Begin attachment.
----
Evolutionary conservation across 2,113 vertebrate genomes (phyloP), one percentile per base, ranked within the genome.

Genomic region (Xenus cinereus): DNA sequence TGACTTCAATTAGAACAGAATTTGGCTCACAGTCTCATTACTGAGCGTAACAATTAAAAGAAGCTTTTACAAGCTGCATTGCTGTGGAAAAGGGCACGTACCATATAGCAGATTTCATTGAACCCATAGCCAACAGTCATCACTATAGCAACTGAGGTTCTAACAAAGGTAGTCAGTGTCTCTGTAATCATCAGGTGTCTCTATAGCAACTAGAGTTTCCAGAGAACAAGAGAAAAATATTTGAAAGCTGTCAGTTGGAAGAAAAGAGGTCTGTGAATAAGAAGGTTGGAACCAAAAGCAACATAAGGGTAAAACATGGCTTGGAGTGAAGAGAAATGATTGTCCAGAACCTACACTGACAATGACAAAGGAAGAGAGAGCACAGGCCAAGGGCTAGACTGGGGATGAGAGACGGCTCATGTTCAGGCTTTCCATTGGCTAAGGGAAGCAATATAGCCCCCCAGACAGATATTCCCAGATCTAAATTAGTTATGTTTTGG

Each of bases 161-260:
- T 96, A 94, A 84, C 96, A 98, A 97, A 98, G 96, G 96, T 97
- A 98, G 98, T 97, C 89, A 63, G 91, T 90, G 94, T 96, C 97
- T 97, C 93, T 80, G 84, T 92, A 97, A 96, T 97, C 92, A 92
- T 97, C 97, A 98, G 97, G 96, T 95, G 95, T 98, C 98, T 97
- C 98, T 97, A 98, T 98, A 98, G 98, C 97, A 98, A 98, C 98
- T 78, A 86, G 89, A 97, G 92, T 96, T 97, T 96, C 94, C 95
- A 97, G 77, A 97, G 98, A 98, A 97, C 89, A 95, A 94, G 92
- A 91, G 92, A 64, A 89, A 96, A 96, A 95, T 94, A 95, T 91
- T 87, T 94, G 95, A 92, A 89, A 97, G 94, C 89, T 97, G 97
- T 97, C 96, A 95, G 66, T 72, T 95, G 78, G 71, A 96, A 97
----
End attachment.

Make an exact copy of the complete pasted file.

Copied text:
Evolutionary conservation across 2,113 vertebrate genomes (phyloP), one percentile per base, ranked within the genome.

Genomic region (Xenus cinereus): DNA sequence TGACTTCAATTAGAACAGAATTTGGCTCACAGTCTCATTACTGAGCGTAACAATTAAAAGAAGCTTTTACAAGCTGCATTGCTGTGGAAAAGGGCACGTACCATATAGCAGATTTCATTGAACCCATAGCCAACAGTCATCACTATAGCAACTGAGGTTCTAACAAAGGTAGTCAGTGTCTCTGTAATCATCAGGTGTCTCTATAGCAACTAGAGTTTCCAGAGAACAAGAGAAAAATATTTGAAAGCTGTCAGTTGGAAGAAAAGAGGTCTGTGAATAAGAAGGTTGGAACCAAAAGCAACATAAGGGTAAAACATGGCTTGGAGTGAAGAGAAATGATTGTCCAGAACCTACACTGACAATGACAAAGGAAGAGAGAGCACAGGCCAAGGGCTAGACTGGGGATGAGAGACGGCTCATGTTCAGGCTTTCCATTGGCTAAGGGAAGCAATATAGCCCCCCAGACAGATATTCCCAGATCTAAATTAGTTATGTTTTGG

Each of bases 161-260:
- T 96, A 94, A 84, C 96, A 98, A 97, A 98, G 96, G 96, T 97
- A 98, G 98, T 97, C 89, A 63, G 91, T 90, G 94, T 96, C 97
- T 97, C 93, T 80, G 84, T 92, A 97, A 96, T 97, C 92, A 92
- T 97, C 97, A 98, G 97, G 96, T 95, G 95, T 98, C 98, T 97
- C 98, T 97, A 98, T 98, A 98, G 98, C 97, A 98, A 98, C 98
- T 78, A 86, G 89, A 97, G 92, T 96, T 97, T 96, C 94, C 95
- A 97, G 77, A 97, G 98, A 98, A 97, C 89, A 95, A 94, G 92
- A 91, G 92, A 64, A 89, A 96, A 96, A 95, T 94, A 95, T 91
- T 87, T 94, G 95, A 92, A 89, A 97, G 94, C 89, T 97, G 97
- T 97, C 96, A 95, G 66, T 72, T 95, G 78, G 71, A 96, A 97